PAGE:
Sunday, April 20, 2008

Someone Give John Heilpern a Passport?

Reading John Heilpern is a guilty pleasure of mine -- or, I should say, it's reading The New York Observer, which publishes Heilpern's exquisitely crafted reviews. The reason why I think he's one of the finest critics at work today -- and I disagree with him often -- is that the craft of the writing never shows. You can create prose that's easy, breezy and queasy, but it takes a lot of skill.

Check out his review of the Off-Broadway musical version of The Adding Machine. I mean, yes, he's a little late on this, given that the show opened 37 light years ago in NYC theatre time, but it's nevertheless a very good read.

Just one thing, though (you knew there was a "but," right?). I do wish he'd be more adventurous in his theatregoing -- or at least in the theatregoing he writes about. His Adding Machine review is prefaced with rather a long harangue against revival culture -- that is, our current culture of commercial production that tends to favor revivals -- and then, in the fourth graph of his piece, he writes,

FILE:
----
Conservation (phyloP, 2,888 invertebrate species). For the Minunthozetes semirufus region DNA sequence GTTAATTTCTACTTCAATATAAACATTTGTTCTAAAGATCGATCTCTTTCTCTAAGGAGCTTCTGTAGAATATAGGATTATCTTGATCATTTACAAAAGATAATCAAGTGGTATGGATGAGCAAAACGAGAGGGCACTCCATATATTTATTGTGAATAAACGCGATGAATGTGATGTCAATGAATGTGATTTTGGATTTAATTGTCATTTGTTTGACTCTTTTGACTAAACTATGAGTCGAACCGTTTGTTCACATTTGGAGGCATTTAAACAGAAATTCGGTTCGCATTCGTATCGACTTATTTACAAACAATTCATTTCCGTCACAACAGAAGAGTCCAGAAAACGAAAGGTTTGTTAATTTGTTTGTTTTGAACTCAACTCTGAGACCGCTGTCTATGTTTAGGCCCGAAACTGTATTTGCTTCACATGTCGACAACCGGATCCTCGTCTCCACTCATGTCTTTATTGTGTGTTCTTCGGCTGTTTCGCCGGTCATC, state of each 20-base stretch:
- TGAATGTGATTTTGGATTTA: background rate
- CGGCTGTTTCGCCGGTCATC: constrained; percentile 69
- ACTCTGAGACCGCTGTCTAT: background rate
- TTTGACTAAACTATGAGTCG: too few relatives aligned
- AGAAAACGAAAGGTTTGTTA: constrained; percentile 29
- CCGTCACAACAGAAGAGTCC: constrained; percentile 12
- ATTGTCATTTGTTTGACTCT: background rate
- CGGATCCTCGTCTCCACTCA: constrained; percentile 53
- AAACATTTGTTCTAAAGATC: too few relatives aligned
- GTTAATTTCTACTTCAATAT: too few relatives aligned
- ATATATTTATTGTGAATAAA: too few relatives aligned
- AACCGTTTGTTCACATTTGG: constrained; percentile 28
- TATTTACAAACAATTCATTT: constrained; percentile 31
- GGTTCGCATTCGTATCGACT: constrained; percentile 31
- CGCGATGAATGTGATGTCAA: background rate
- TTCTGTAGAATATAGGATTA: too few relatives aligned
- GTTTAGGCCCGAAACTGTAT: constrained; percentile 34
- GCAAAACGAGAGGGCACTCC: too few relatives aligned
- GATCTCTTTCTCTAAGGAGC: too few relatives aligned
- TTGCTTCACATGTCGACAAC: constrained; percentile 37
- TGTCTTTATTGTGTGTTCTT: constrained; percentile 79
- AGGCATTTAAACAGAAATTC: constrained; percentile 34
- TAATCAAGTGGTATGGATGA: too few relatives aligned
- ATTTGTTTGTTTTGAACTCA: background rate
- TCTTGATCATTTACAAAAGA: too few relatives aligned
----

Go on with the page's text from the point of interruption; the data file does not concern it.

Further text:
It’s safe to say that revivals are safe—a much safer bet, anyway, than the shock of the new. Who takes real risks any more? Who courts danger? There are a handful of idealists and independent producers who still believe in creating theater for its own glorious, uncompromised sake. They thrive on new work. They even believe in the innate intelligence of audiences. They must be mad.
This is the one thing that makes me wildly uncomfortable. Plenty of people take real risks and plenty of people court danger. I didn't exactly see John, for example, at Thomas Bradshaw's Purity a year and change ago, which received all kinds of attention, good and bad (my mixed-to-negative review in New York Press can be read here), but so far as I know, it didn't receive his. Perhaps part of the issue is the New York Observer readership -- people who make in a week what I hope to make by 70. But you can't -- or at least you shouldn't -- publish graphs like the one above when there's so much work that arguably fits the definition of "risk" and "danger" here in town, in the Indie Theatre world. Could Heilpern be referring strictly to the commercial theatre (The Adding Machine is a commercial run)? Oh, gosh, let's hope not. Could it be that he regards himself as above having to be adventurous? Oh, gosh, let's hope not, too.

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